The lifetime of a KH-11 satellite in Space was some three years. The United States deployed at least 11 of these satellites in space, from Dec. 1976 to Nov. 1988. The Hubble Space Telescope basically is a “short” version of a KH-11 satellite.
The KH-11 were followed by the KH-12 series. KH-12 are spy satellites equipped with a 4,04m mirror and weigh up 18,6 tons. Between 1992 and 2001, at least four of these were deployed in ellyptical orbits of 250 -1200 km. These orbits allow for a longer lifetime of these satellites.
Since 2001, another four to six spy sattellites of at least the capabilities of the KH-12 were deployed in such orbits by the United States.
I agree with you CrazyEddie. Although the KH’s are most certainly not usable as Astronomical instruments, the fact that there exist numerous optical telescopes with at least the sophistication of Hubble being lofted regularly just to peer back down and check out the minutiae of human affairs while the scientific community struggle to find funding for one or two of these per decade or so really pisses me off.
Hubble’s time is oversubscribed by something like 20-1. Most submissions have great merit, but there simply isn’t enough time to go around. Imagine what could be done with a few Hubbles up there! But no, we have to piss away money on staring in through Kim Jong Ils balcony window, for a net gain of S.F.A.
So the Hubble design wasn’t compromised by having the Shuttle as launcher, but the lift schedule was because of an unnecessary tie to that lifter (delay after Challenger accident)? Both news to me.
The specialization in the sport?…photograph the satellite being painted with a guide laser.
At the satellite spotting Olympics, gold medals will be awarded for ablating a signature (degree of difficulty=points and weight divisions=laser strength).
The team sport of synchronised ablating would of course be frowned upon just as silly.
Nice Work Mr Vandebergh
I have extracted some images from the associated gif video: http://legault.perso.sfr.fr/rvdb_k11.jpg
If you put a video camera on a telescope and you aim it at a star, the atmospheric turbulence will give images that are (more or less) distorted and spread in random figures (see the animations in http://www.damianpeach.com/pickering.htm). If you superimpose the unpredictable shaking effect of the movement of the telescope during manual tracking, you can transform a star into any possible figure (a satellite silhouette, the head of Dark Vador etc.), especially if you take hundreds of images, if you select the ones that fit your needs and if you enlarge them by a factor 2 or 3 (perhaps more) with over-subtle processing (and I do not talk about optical defects such as miscollimation or color Bayer matrix artefacts in the camera sensor) . You can see from these individual images that very different shapes are visible and that most of them could as well correspond to a completely different orientation of the satellite (and consider that these images have not been taken randomly in the video sequence but have been selected!).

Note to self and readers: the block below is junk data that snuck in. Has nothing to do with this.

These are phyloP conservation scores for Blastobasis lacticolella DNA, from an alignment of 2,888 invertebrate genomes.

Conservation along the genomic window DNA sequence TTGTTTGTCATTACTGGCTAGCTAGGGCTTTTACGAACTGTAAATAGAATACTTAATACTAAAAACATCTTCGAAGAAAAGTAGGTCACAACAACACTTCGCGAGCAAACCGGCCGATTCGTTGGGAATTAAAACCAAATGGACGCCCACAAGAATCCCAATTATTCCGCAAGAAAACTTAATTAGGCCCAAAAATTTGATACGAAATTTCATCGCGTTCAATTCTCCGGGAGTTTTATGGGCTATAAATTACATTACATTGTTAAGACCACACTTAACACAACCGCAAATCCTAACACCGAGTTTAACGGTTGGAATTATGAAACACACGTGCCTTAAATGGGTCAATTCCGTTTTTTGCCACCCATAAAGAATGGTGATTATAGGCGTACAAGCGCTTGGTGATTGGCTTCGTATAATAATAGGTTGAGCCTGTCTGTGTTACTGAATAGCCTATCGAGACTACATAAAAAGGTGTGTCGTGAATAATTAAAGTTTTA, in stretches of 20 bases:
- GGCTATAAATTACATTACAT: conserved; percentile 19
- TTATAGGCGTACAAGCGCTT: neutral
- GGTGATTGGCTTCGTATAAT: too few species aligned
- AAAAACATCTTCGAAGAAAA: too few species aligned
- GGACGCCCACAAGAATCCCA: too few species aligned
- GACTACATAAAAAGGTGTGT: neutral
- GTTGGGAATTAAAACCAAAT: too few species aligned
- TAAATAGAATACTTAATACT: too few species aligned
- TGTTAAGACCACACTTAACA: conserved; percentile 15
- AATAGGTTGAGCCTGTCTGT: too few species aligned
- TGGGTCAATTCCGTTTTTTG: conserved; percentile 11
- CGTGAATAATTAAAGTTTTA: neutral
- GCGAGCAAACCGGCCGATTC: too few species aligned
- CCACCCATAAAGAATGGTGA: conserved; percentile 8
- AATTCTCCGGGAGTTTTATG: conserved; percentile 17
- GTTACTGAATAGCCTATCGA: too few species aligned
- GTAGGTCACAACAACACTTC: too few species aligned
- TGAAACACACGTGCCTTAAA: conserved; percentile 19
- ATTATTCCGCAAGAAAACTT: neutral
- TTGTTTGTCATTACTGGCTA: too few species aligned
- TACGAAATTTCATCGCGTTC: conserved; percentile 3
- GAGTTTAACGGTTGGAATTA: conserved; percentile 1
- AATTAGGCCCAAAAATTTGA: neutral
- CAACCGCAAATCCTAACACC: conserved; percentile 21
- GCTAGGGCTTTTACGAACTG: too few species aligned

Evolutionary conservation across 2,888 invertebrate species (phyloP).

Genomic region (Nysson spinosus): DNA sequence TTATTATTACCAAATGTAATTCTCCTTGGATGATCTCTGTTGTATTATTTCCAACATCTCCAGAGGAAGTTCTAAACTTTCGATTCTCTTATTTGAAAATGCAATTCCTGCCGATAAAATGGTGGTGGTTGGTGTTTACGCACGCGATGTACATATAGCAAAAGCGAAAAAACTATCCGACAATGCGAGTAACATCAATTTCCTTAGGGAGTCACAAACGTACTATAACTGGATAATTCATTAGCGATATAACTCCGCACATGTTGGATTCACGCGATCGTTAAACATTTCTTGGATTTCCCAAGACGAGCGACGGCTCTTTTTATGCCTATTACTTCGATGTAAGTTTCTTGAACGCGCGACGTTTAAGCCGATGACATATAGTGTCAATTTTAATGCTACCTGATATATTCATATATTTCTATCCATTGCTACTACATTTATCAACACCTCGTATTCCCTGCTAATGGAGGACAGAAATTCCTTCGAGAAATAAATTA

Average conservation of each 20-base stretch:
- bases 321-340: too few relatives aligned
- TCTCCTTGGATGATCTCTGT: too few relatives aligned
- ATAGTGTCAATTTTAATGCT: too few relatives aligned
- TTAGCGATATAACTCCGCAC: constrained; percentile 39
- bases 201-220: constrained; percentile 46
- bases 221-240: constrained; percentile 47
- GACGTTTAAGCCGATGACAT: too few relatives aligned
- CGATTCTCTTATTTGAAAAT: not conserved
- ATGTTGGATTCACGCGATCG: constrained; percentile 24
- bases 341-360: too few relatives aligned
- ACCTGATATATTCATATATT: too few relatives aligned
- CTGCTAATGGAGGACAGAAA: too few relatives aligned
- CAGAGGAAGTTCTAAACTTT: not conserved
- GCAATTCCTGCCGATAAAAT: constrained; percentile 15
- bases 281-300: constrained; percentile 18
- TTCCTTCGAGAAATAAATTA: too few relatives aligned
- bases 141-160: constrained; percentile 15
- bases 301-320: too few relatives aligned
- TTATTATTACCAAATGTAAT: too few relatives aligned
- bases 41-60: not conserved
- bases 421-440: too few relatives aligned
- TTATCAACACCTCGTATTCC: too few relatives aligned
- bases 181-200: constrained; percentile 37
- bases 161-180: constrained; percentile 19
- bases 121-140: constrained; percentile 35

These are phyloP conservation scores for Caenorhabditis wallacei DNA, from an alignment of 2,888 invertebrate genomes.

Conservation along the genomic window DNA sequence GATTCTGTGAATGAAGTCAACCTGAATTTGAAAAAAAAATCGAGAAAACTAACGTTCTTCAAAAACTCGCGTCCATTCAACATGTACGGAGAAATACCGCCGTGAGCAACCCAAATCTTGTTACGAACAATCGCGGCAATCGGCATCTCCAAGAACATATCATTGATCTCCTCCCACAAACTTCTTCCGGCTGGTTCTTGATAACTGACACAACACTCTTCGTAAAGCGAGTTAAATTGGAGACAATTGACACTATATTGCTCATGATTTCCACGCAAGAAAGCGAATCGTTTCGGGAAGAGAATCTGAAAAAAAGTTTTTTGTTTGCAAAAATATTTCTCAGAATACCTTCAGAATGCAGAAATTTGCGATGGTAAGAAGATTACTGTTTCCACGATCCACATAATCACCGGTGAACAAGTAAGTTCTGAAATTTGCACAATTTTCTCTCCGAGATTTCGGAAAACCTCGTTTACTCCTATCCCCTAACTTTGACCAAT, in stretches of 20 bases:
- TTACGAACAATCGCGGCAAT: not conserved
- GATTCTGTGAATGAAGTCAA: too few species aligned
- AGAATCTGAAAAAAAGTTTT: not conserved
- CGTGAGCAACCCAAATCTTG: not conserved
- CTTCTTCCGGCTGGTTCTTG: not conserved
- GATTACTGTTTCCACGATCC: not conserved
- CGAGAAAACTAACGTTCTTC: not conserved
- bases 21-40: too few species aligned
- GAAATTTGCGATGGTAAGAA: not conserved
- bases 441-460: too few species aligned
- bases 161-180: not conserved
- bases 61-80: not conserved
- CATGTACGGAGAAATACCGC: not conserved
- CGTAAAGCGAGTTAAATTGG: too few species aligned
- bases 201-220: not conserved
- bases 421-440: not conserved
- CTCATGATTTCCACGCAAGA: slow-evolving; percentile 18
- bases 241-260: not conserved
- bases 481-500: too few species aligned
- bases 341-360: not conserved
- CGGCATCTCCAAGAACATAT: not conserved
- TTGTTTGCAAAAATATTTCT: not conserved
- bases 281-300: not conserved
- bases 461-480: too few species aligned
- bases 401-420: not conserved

In addition, the orientation of the satellite in the drawing is pure speculation: we have absolutely no idea of the real orientation of the satellite during the passage. In summary, we can say that making a drawing of a satellite in an arbitrary orientation and selecting in the video sequence the images that recall this drawing (or perhaps doing the reverse: selecting arbitrarily distorted images and then making a drawing in accordance), and finally suggesting that they correspond…reminds me astrologers who justify their theories with pure coincidences carefully chosen! We must remain conscious that an image is NOT reality, it can even be very far from it, especially with an object that spans on only a few pixels. I’m afraid that all we can say is that the satellite has been photographed as a bright point passing in the sky and that the rest is total self-persuasion.
Thierry – very interesting.
Your second URL has a typo in it – should be:
I’m actually shocked by how many people actually believe the moon landing was a hoax. Sorry to divert off topic but I had a Captain in the United States Army ask me why NASA hasn’t used Hubble to look at NASA’s landing sites on the Moon. I tried to explain to him that a telescope of that nature isn’t used to close viewing but for distance viewing and he wouldn’t have it. I couldn’t believe that my Company Commander was that ignorant.
I also have a Public Affairs Soldier below me who made a similar argument. I cannot believe that people don’t believe that we landed on the Moon. I’m almost disgusted.
” At the price point of the KH11s, every Shuttle mission to upgrade the Hubble costs more than a completely brand new one”
I absolutely agree with you on this point. My guess would be that servicing the Hubble gave the shuttle something to do. The dramatic rescue missions validated the need for manned space flight. It gave NASA invaluable media coverage in a time when shuttle launches were ignored.
When a Discovery channel show about a new earth based telescope claims “10 times the resolution of the Hubble” I can’t help but smile. Ground based telescopes do fantastic research, but they don’t’ have the drama of a life or death space walk when they need fixing.